Intro to DBIA

Posted on July 8, 2010

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Early on, you discussed a new project with a colleague at a trade organization, who mentioned CM, Design-Build and Integrated Project Delivery. Your facility was in a time crunch to clear financing, and the Board was not motivated to research anything that might upset the lenders. Besides, your organization is dyed-in-the-wool design-bid-build (DBB), the way you always do it.

Fast forward. The project finished just as the economy was bottoming out. You should be happy with the outcome, but considering how hungry everyone told you the subs would be, and the supposedly stable commodity prices during bidding and buyout, cost overruns and some questionable change orders put expenses over the final estimate by 11%—not enough for heads to roll, but not the “deal” you expected as the economy was tanking. And you had other plans for the contingency money, which is long gone.

It stings a little more knowing that might be the last project for a few years. In the back of your head you regret not doing a little more digging into alternate delivery processes; that was the hot topic at the conferences last year.

It is a scenario overheard often.

Owners considering a change in project delivery methods have a lot to consider. Time to educate your self and team, and gain familiarity with new methods are two big ones. A slow economy is an ideal time to catch up on industry trends and research that were neglected for the past couple years.

For an introduction to design-build, the Design Build Institute of America (DBIA) is a great place to start your education. At their website they have industry research, a project database, position statements, design-build contracts, and other helpful owner resources. It is the kind of place to get comfortable with information without the fear of having to ask a “dumb question” to a more experience colleague or industry expert. You can read up and then ask smart questions to design professionals or friends who have done a design-build project already.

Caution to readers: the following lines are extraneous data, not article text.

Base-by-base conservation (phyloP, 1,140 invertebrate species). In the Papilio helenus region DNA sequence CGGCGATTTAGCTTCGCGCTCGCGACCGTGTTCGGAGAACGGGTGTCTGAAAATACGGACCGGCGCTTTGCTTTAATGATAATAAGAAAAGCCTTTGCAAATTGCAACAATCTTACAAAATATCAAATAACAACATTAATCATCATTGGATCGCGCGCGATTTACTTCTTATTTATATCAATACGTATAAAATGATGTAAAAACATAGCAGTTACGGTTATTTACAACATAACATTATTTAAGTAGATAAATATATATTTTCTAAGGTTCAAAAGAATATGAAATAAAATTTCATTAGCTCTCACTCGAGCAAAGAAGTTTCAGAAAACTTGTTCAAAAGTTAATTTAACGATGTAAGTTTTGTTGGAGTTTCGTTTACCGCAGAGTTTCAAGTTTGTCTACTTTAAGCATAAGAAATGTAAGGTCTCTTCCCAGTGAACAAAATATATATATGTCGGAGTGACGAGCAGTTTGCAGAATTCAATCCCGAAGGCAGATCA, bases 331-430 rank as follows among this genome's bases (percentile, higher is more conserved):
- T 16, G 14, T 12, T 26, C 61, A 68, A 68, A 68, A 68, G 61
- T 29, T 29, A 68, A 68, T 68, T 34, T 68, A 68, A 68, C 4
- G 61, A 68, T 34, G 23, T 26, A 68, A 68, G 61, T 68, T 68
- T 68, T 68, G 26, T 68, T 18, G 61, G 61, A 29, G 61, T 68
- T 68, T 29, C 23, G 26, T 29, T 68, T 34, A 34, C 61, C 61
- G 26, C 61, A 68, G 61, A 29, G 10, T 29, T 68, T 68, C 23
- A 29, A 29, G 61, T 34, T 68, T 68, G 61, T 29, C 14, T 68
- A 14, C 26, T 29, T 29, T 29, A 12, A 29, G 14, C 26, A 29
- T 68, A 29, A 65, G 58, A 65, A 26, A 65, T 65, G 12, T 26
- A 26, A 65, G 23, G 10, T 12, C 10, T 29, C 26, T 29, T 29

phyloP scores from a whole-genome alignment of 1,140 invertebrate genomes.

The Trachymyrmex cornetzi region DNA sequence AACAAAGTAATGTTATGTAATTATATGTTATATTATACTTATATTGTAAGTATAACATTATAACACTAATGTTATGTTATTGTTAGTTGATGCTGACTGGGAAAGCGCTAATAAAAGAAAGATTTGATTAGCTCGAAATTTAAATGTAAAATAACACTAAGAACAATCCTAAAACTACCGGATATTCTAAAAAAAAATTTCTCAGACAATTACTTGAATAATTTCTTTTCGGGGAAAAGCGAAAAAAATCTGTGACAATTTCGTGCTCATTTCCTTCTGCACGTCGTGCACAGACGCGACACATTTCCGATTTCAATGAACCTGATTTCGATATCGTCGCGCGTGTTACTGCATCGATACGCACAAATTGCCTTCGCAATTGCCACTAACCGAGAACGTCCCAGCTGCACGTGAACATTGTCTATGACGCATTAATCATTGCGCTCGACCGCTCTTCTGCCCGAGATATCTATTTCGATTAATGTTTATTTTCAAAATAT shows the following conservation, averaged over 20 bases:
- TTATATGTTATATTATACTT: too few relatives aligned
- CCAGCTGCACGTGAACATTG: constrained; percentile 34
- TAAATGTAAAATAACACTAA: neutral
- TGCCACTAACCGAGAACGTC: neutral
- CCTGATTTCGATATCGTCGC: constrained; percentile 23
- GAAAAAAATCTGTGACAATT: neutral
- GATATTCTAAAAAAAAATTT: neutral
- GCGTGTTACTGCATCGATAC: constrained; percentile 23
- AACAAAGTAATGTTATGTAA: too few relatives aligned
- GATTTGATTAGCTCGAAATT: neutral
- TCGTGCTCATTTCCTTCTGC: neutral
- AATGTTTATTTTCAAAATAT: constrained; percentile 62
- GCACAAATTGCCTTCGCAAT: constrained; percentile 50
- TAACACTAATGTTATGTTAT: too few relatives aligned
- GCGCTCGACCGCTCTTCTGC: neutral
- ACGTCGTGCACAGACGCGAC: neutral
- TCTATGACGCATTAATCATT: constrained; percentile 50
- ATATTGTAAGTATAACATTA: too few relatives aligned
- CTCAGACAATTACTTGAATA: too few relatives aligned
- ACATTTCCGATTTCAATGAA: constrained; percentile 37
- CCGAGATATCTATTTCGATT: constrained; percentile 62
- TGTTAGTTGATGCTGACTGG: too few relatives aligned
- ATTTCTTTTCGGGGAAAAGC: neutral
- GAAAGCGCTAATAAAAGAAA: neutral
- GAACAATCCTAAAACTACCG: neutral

No one wants to abandon veteran knowledge in favor of being a rookie again. And it is easy to keep doing what has been done in the past, even if it has not turned out as expected: “better the devil you know than the devil you don’t”. But projects take too long with too much money to come out disappointed nine, twelve, eighteen months later. With design-build, you are applying what you and your organization already know about the project process in a different way.

An investment of time to learn a new skill is one of the best ways to cash in while things are slow, and it can pay dividends on all future projects, whenever they come around again. The next one may pop up without warning, with a time crunch, and financing pressure…

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Posted in: Design-Build